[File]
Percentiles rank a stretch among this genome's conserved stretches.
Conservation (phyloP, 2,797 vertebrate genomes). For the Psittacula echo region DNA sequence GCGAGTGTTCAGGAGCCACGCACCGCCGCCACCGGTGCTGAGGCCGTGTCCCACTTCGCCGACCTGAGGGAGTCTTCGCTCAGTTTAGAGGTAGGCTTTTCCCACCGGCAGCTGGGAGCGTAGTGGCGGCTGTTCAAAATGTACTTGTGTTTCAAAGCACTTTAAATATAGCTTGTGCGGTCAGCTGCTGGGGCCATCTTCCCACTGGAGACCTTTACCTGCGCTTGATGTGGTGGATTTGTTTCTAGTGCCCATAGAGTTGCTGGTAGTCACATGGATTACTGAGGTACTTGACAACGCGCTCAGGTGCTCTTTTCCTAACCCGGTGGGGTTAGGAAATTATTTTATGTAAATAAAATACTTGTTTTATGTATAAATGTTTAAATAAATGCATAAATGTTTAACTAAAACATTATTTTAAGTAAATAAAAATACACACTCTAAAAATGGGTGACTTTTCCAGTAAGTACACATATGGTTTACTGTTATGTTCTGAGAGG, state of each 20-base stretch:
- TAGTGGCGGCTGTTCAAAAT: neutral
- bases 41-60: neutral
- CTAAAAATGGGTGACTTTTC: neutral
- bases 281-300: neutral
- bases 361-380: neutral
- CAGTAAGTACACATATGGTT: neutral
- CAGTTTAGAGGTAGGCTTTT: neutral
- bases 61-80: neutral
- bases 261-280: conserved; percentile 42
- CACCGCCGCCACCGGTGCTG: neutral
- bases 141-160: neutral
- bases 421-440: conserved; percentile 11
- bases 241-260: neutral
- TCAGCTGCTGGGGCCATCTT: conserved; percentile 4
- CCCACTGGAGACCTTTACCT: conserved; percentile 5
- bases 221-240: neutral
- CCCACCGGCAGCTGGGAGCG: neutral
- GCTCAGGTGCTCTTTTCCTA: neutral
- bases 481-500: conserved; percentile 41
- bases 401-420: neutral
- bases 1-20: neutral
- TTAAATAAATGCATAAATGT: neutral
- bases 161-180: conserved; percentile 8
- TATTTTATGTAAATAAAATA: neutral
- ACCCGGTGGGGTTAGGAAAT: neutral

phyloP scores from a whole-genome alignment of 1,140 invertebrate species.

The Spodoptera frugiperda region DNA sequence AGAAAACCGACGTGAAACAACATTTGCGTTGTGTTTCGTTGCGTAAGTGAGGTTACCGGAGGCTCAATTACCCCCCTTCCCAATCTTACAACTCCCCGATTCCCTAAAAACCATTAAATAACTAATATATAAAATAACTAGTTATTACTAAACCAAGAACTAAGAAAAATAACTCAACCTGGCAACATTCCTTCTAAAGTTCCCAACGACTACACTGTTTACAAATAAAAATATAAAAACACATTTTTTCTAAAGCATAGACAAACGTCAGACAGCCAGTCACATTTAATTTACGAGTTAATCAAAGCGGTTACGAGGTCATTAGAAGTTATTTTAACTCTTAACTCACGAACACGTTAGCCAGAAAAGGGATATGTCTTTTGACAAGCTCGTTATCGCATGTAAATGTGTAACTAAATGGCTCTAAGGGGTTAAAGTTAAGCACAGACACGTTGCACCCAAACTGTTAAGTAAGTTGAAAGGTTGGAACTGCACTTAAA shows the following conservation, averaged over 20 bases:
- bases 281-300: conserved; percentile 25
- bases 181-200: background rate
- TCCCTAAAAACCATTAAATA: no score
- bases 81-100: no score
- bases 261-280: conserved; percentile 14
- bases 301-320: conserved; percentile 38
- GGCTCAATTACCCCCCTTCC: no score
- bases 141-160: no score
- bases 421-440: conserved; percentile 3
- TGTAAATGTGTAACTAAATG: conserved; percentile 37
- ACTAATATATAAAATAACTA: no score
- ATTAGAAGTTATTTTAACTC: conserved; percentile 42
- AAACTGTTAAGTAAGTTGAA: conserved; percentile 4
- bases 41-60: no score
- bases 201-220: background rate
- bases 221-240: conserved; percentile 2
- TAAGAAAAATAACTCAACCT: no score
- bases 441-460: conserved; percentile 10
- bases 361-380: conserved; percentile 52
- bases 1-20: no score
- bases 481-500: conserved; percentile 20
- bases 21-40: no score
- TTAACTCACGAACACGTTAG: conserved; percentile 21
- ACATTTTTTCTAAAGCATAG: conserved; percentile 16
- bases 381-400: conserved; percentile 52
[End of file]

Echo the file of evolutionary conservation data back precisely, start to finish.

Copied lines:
Percentiles rank a stretch among this genome's conserved stretches.
Conservation (phyloP, 2,797 vertebrate genomes). For the Psittacula echo region DNA sequence GCGAGTGTTCAGGAGCCACGCACCGCCGCCACCGGTGCTGAGGCCGTGTCCCACTTCGCCGACCTGAGGGAGTCTTCGCTCAGTTTAGAGGTAGGCTTTTCCCACCGGCAGCTGGGAGCGTAGTGGCGGCTGTTCAAAATGTACTTGTGTTTCAAAGCACTTTAAATATAGCTTGTGCGGTCAGCTGCTGGGGCCATCTTCCCACTGGAGACCTTTACCTGCGCTTGATGTGGTGGATTTGTTTCTAGTGCCCATAGAGTTGCTGGTAGTCACATGGATTACTGAGGTACTTGACAACGCGCTCAGGTGCTCTTTTCCTAACCCGGTGGGGTTAGGAAATTATTTTATGTAAATAAAATACTTGTTTTATGTATAAATGTTTAAATAAATGCATAAATGTTTAACTAAAACATTATTTTAAGTAAATAAAAATACACACTCTAAAAATGGGTGACTTTTCCAGTAAGTACACATATGGTTTACTGTTATGTTCTGAGAGG, state of each 20-base stretch:
- TAGTGGCGGCTGTTCAAAAT: neutral
- bases 41-60: neutral
- CTAAAAATGGGTGACTTTTC: neutral
- bases 281-300: neutral
- bases 361-380: neutral
- CAGTAAGTACACATATGGTT: neutral
- CAGTTTAGAGGTAGGCTTTT: neutral
- bases 61-80: neutral
- bases 261-280: conserved; percentile 42
- CACCGCCGCCACCGGTGCTG: neutral
- bases 141-160: neutral
- bases 421-440: conserved; percentile 11
- bases 241-260: neutral
- TCAGCTGCTGGGGCCATCTT: conserved; percentile 4
- CCCACTGGAGACCTTTACCT: conserved; percentile 5
- bases 221-240: neutral
- CCCACCGGCAGCTGGGAGCG: neutral
- GCTCAGGTGCTCTTTTCCTA: neutral
- bases 481-500: conserved; percentile 41
- bases 401-420: neutral
- bases 1-20: neutral
- TTAAATAAATGCATAAATGT: neutral
- bases 161-180: conserved; percentile 8
- TATTTTATGTAAATAAAATA: neutral
- ACCCGGTGGGGTTAGGAAAT: neutral

phyloP scores from a whole-genome alignment of 1,140 invertebrate species.

The Spodoptera frugiperda region DNA sequence AGAAAACCGACGTGAAACAACATTTGCGTTGTGTTTCGTTGCGTAAGTGAGGTTACCGGAGGCTCAATTACCCCCCTTCCCAATCTTACAACTCCCCGATTCCCTAAAAACCATTAAATAACTAATATATAAAATAACTAGTTATTACTAAACCAAGAACTAAGAAAAATAACTCAACCTGGCAACATTCCTTCTAAAGTTCCCAACGACTACACTGTTTACAAATAAAAATATAAAAACACATTTTTTCTAAAGCATAGACAAACGTCAGACAGCCAGTCACATTTAATTTACGAGTTAATCAAAGCGGTTACGAGGTCATTAGAAGTTATTTTAACTCTTAACTCACGAACACGTTAGCCAGAAAAGGGATATGTCTTTTGACAAGCTCGTTATCGCATGTAAATGTGTAACTAAATGGCTCTAAGGGGTTAAAGTTAAGCACAGACACGTTGCACCCAAACTGTTAAGTAAGTTGAAAGGTTGGAACTGCACTTAAA shows the following conservation, averaged over 20 bases:
- bases 281-300: conserved; percentile 25
- bases 181-200: background rate
- TCCCTAAAAACCATTAAATA: no score
- bases 81-100: no score
- bases 261-280: conserved; percentile 14
- bases 301-320: conserved; percentile 38
- GGCTCAATTACCCCCCTTCC: no score
- bases 141-160: no score
- bases 421-440: conserved; percentile 3
- TGTAAATGTGTAACTAAATG: conserved; percentile 37
- ACTAATATATAAAATAACTA: no score
- ATTAGAAGTTATTTTAACTC: conserved; percentile 42
- AAACTGTTAAGTAAGTTGAA: conserved; percentile 4
- bases 41-60: no score
- bases 201-220: background rate
- bases 221-240: conserved; percentile 2
- TAAGAAAAATAACTCAACCT: no score
- bases 441-460: conserved; percentile 10
- bases 361-380: conserved; percentile 52
- bases 1-20: no score
- bases 481-500: conserved; percentile 20
- bases 21-40: no score
- TTAACTCACGAACACGTTAG: conserved; percentile 21
- ACATTTTTTCTAAAGCATAG: conserved; percentile 16
- bases 381-400: conserved; percentile 52